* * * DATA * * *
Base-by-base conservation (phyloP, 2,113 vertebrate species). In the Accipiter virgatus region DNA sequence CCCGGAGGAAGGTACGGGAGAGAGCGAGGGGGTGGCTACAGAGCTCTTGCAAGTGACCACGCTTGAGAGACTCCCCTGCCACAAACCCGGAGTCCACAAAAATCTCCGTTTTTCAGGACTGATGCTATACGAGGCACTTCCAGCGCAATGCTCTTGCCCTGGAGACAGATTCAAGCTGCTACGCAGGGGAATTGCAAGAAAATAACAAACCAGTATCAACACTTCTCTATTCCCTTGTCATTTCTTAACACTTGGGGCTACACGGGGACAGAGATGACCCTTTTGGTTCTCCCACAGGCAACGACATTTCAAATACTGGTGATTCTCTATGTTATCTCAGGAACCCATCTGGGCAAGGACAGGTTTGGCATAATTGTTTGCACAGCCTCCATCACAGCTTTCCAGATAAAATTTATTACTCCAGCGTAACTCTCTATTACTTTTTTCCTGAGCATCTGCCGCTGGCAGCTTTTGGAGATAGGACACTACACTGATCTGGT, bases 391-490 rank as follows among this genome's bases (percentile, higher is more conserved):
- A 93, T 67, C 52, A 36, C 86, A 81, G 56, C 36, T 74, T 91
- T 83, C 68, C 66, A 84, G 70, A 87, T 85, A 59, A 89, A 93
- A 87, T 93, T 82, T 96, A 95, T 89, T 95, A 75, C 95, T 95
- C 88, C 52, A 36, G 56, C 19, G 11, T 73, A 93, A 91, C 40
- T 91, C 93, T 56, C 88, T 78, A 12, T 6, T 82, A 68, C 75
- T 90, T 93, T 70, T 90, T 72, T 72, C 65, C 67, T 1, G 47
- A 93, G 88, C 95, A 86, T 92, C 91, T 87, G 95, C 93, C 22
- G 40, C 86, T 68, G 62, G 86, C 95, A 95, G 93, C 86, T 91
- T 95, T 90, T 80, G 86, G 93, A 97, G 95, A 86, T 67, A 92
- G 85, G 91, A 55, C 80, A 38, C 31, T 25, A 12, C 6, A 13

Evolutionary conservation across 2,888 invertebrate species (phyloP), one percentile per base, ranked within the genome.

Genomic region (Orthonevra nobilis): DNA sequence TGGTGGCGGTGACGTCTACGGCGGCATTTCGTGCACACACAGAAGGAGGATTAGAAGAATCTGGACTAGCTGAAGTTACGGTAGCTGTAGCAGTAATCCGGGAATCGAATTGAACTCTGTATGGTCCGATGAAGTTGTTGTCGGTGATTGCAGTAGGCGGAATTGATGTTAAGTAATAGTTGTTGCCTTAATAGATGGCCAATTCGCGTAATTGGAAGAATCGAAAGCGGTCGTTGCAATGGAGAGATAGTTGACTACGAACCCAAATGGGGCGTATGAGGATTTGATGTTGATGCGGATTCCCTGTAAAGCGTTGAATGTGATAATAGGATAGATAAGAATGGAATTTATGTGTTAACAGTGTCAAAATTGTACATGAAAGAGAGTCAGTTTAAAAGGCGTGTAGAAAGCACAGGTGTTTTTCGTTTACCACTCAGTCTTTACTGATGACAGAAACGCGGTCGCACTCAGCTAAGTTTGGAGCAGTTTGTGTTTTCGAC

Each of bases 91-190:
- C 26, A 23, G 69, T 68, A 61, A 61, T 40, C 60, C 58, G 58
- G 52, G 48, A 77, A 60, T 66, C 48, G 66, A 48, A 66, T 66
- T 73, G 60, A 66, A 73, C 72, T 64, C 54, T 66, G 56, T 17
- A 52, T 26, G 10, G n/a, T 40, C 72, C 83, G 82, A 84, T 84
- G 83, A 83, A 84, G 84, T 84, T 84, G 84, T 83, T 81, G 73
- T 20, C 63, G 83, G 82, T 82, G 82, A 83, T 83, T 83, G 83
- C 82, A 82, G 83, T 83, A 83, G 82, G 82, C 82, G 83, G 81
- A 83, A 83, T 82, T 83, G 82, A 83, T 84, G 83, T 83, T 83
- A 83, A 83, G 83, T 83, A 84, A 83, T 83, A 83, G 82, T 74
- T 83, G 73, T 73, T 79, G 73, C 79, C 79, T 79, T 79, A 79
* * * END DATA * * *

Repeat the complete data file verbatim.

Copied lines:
Base-by-base conservation (phyloP, 2,113 vertebrate species). In the Accipiter virgatus region DNA sequence CCCGGAGGAAGGTACGGGAGAGAGCGAGGGGGTGGCTACAGAGCTCTTGCAAGTGACCACGCTTGAGAGACTCCCCTGCCACAAACCCGGAGTCCACAAAAATCTCCGTTTTTCAGGACTGATGCTATACGAGGCACTTCCAGCGCAATGCTCTTGCCCTGGAGACAGATTCAAGCTGCTACGCAGGGGAATTGCAAGAAAATAACAAACCAGTATCAACACTTCTCTATTCCCTTGTCATTTCTTAACACTTGGGGCTACACGGGGACAGAGATGACCCTTTTGGTTCTCCCACAGGCAACGACATTTCAAATACTGGTGATTCTCTATGTTATCTCAGGAACCCATCTGGGCAAGGACAGGTTTGGCATAATTGTTTGCACAGCCTCCATCACAGCTTTCCAGATAAAATTTATTACTCCAGCGTAACTCTCTATTACTTTTTTCCTGAGCATCTGCCGCTGGCAGCTTTTGGAGATAGGACACTACACTGATCTGGT, bases 391-490 rank as follows among this genome's bases (percentile, higher is more conserved):
- A 93, T 67, C 52, A 36, C 86, A 81, G 56, C 36, T 74, T 91
- T 83, C 68, C 66, A 84, G 70, A 87, T 85, A 59, A 89, A 93
- A 87, T 93, T 82, T 96, A 95, T 89, T 95, A 75, C 95, T 95
- C 88, C 52, A 36, G 56, C 19, G 11, T 73, A 93, A 91, C 40
- T 91, C 93, T 56, C 88, T 78, A 12, T 6, T 82, A 68, C 75
- T 90, T 93, T 70, T 90, T 72, T 72, C 65, C 67, T 1, G 47
- A 93, G 88, C 95, A 86, T 92, C 91, T 87, G 95, C 93, C 22
- G 40, C 86, T 68, G 62, G 86, C 95, A 95, G 93, C 86, T 91
- T 95, T 90, T 80, G 86, G 93, A 97, G 95, A 86, T 67, A 92
- G 85, G 91, A 55, C 80, A 38, C 31, T 25, A 12, C 6, A 13

Evolutionary conservation across 2,888 invertebrate species (phyloP), one percentile per base, ranked within the genome.

Genomic region (Orthonevra nobilis): DNA sequence TGGTGGCGGTGACGTCTACGGCGGCATTTCGTGCACACACAGAAGGAGGATTAGAAGAATCTGGACTAGCTGAAGTTACGGTAGCTGTAGCAGTAATCCGGGAATCGAATTGAACTCTGTATGGTCCGATGAAGTTGTTGTCGGTGATTGCAGTAGGCGGAATTGATGTTAAGTAATAGTTGTTGCCTTAATAGATGGCCAATTCGCGTAATTGGAAGAATCGAAAGCGGTCGTTGCAATGGAGAGATAGTTGACTACGAACCCAAATGGGGCGTATGAGGATTTGATGTTGATGCGGATTCCCTGTAAAGCGTTGAATGTGATAATAGGATAGATAAGAATGGAATTTATGTGTTAACAGTGTCAAAATTGTACATGAAAGAGAGTCAGTTTAAAAGGCGTGTAGAAAGCACAGGTGTTTTTCGTTTACCACTCAGTCTTTACTGATGACAGAAACGCGGTCGCACTCAGCTAAGTTTGGAGCAGTTTGTGTTTTCGAC

Each of bases 91-190:
- C 26, A 23, G 69, T 68, A 61, A 61, T 40, C 60, C 58, G 58
- G 52, G 48, A 77, A 60, T 66, C 48, G 66, A 48, A 66, T 66
- T 73, G 60, A 66, A 73, C 72, T 64, C 54, T 66, G 56, T 17
- A 52, T 26, G 10, G n/a, T 40, C 72, C 83, G 82, A 84, T 84
- G 83, A 83, A 84, G 84, T 84, T 84, G 84, T 83, T 81, G 73
- T 20, C 63, G 83, G 82, T 82, G 82, A 83, T 83, T 83, G 83
- C 82, A 82, G 83, T 83, A 83, G 82, G 82, C 82, G 83, G 81
- A 83, A 83, T 82, T 83, G 82, A 83, T 84, G 83, T 83, T 83
- A 83, A 83, G 83, T 83, A 84, A 83, T 83, A 83, G 82, T 74
- T 83, G 73, T 73, T 79, G 73, C 79, C 79, T 79, T 79, A 79